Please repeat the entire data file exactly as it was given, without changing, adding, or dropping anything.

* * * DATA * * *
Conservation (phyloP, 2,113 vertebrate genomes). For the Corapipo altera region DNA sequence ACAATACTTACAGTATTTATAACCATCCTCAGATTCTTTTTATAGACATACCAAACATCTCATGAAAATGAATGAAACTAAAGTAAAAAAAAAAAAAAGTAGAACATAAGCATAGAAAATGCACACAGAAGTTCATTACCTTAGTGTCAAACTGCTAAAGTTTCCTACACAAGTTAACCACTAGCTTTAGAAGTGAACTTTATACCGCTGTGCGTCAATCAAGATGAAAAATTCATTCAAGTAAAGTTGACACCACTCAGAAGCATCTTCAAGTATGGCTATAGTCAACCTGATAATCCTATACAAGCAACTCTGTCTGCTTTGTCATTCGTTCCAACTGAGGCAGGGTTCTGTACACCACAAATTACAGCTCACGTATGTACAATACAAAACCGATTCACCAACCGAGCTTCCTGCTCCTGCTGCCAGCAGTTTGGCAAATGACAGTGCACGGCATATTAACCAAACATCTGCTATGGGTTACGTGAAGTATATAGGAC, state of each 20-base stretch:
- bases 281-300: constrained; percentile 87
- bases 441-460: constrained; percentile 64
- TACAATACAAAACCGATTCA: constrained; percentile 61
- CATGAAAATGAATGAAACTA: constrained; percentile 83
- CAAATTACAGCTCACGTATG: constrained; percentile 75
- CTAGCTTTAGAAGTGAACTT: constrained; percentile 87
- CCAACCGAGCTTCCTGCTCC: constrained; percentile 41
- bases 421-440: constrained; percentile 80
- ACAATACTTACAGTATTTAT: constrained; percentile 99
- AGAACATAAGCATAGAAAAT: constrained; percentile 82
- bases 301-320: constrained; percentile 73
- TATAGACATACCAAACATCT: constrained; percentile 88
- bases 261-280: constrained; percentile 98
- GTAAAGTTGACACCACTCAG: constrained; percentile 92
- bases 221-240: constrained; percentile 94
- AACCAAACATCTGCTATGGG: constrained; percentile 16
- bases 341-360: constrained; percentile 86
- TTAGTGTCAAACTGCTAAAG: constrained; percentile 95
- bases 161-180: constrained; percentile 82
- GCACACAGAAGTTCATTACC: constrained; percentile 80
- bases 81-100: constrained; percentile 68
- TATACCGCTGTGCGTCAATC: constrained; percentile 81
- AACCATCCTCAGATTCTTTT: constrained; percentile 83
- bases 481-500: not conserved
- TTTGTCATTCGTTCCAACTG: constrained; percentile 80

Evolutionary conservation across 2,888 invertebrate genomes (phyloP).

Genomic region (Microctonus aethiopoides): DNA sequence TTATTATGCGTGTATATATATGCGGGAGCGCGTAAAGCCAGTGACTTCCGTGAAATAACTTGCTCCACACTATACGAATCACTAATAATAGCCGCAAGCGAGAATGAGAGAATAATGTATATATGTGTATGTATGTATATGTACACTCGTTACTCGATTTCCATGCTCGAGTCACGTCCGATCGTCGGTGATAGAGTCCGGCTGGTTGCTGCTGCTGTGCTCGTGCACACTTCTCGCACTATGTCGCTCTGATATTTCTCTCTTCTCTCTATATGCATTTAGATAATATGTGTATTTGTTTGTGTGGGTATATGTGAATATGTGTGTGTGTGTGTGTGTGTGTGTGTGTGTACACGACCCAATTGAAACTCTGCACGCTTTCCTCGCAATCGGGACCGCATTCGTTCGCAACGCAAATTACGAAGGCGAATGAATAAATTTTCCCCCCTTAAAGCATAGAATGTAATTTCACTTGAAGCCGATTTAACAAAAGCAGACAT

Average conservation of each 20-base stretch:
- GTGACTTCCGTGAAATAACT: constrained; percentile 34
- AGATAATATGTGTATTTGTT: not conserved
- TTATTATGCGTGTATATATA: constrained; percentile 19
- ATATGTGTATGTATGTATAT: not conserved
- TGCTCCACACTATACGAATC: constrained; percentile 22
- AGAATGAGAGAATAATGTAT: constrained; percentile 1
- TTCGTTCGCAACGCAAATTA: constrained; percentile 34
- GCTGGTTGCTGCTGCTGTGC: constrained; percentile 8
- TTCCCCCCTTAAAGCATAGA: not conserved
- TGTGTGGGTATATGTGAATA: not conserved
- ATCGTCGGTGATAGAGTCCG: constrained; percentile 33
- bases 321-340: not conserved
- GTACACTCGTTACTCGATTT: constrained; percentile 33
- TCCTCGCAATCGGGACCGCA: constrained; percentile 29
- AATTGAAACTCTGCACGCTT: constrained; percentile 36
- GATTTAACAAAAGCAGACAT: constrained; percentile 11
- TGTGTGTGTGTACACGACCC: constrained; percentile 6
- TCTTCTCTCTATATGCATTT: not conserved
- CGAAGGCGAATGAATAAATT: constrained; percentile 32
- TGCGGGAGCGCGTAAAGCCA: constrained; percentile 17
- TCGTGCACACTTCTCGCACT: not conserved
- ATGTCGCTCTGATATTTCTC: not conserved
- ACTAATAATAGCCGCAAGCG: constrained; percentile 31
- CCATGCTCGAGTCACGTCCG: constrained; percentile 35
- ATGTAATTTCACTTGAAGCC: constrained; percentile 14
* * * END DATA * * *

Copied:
Conservation (phyloP, 2,113 vertebrate genomes). For the Corapipo altera region DNA sequence ACAATACTTACAGTATTTATAACCATCCTCAGATTCTTTTTATAGACATACCAAACATCTCATGAAAATGAATGAAACTAAAGTAAAAAAAAAAAAAAGTAGAACATAAGCATAGAAAATGCACACAGAAGTTCATTACCTTAGTGTCAAACTGCTAAAGTTTCCTACACAAGTTAACCACTAGCTTTAGAAGTGAACTTTATACCGCTGTGCGTCAATCAAGATGAAAAATTCATTCAAGTAAAGTTGACACCACTCAGAAGCATCTTCAAGTATGGCTATAGTCAACCTGATAATCCTATACAAGCAACTCTGTCTGCTTTGTCATTCGTTCCAACTGAGGCAGGGTTCTGTACACCACAAATTACAGCTCACGTATGTACAATACAAAACCGATTCACCAACCGAGCTTCCTGCTCCTGCTGCCAGCAGTTTGGCAAATGACAGTGCACGGCATATTAACCAAACATCTGCTATGGGTTACGTGAAGTATATAGGAC, state of each 20-base stretch:
- bases 281-300: constrained; percentile 87
- bases 441-460: constrained; percentile 64
- TACAATACAAAACCGATTCA: constrained; percentile 61
- CATGAAAATGAATGAAACTA: constrained; percentile 83
- CAAATTACAGCTCACGTATG: constrained; percentile 75
- CTAGCTTTAGAAGTGAACTT: constrained; percentile 87
- CCAACCGAGCTTCCTGCTCC: constrained; percentile 41
- bases 421-440: constrained; percentile 80
- ACAATACTTACAGTATTTAT: constrained; percentile 99
- AGAACATAAGCATAGAAAAT: constrained; percentile 82
- bases 301-320: constrained; percentile 73
- TATAGACATACCAAACATCT: constrained; percentile 88
- bases 261-280: constrained; percentile 98
- GTAAAGTTGACACCACTCAG: constrained; percentile 92
- bases 221-240: constrained; percentile 94
- AACCAAACATCTGCTATGGG: constrained; percentile 16
- bases 341-360: constrained; percentile 86
- TTAGTGTCAAACTGCTAAAG: constrained; percentile 95
- bases 161-180: constrained; percentile 82
- GCACACAGAAGTTCATTACC: constrained; percentile 80
- bases 81-100: constrained; percentile 68
- TATACCGCTGTGCGTCAATC: constrained; percentile 81
- AACCATCCTCAGATTCTTTT: constrained; percentile 83
- bases 481-500: not conserved
- TTTGTCATTCGTTCCAACTG: constrained; percentile 80

Evolutionary conservation across 2,888 invertebrate genomes (phyloP).

Genomic region (Microctonus aethiopoides): DNA sequence TTATTATGCGTGTATATATATGCGGGAGCGCGTAAAGCCAGTGACTTCCGTGAAATAACTTGCTCCACACTATACGAATCACTAATAATAGCCGCAAGCGAGAATGAGAGAATAATGTATATATGTGTATGTATGTATATGTACACTCGTTACTCGATTTCCATGCTCGAGTCACGTCCGATCGTCGGTGATAGAGTCCGGCTGGTTGCTGCTGCTGTGCTCGTGCACACTTCTCGCACTATGTCGCTCTGATATTTCTCTCTTCTCTCTATATGCATTTAGATAATATGTGTATTTGTTTGTGTGGGTATATGTGAATATGTGTGTGTGTGTGTGTGTGTGTGTGTGTGTACACGACCCAATTGAAACTCTGCACGCTTTCCTCGCAATCGGGACCGCATTCGTTCGCAACGCAAATTACGAAGGCGAATGAATAAATTTTCCCCCCTTAAAGCATAGAATGTAATTTCACTTGAAGCCGATTTAACAAAAGCAGACAT

Average conservation of each 20-base stretch:
- GTGACTTCCGTGAAATAACT: constrained; percentile 34
- AGATAATATGTGTATTTGTT: not conserved
- TTATTATGCGTGTATATATA: constrained; percentile 19
- ATATGTGTATGTATGTATAT: not conserved
- TGCTCCACACTATACGAATC: constrained; percentile 22
- AGAATGAGAGAATAATGTAT: constrained; percentile 1
- TTCGTTCGCAACGCAAATTA: constrained; percentile 34
- GCTGGTTGCTGCTGCTGTGC: constrained; percentile 8
- TTCCCCCCTTAAAGCATAGA: not conserved
- TGTGTGGGTATATGTGAATA: not conserved
- ATCGTCGGTGATAGAGTCCG: constrained; percentile 33
- bases 321-340: not conserved
- GTACACTCGTTACTCGATTT: constrained; percentile 33
- TCCTCGCAATCGGGACCGCA: constrained; percentile 29
- AATTGAAACTCTGCACGCTT: constrained; percentile 36
- GATTTAACAAAAGCAGACAT: constrained; percentile 11
- TGTGTGTGTGTACACGACCC: constrained; percentile 6
- TCTTCTCTCTATATGCATTT: not conserved
- CGAAGGCGAATGAATAAATT: constrained; percentile 32
- TGCGGGAGCGCGTAAAGCCA: constrained; percentile 17
- TCGTGCACACTTCTCGCACT: not conserved
- ATGTCGCTCTGATATTTCTC: not conserved
- ACTAATAATAGCCGCAAGCG: constrained; percentile 31
- CCATGCTCGAGTCACGTCCG: constrained; percentile 35
- ATGTAATTTCACTTGAAGCC: constrained; percentile 14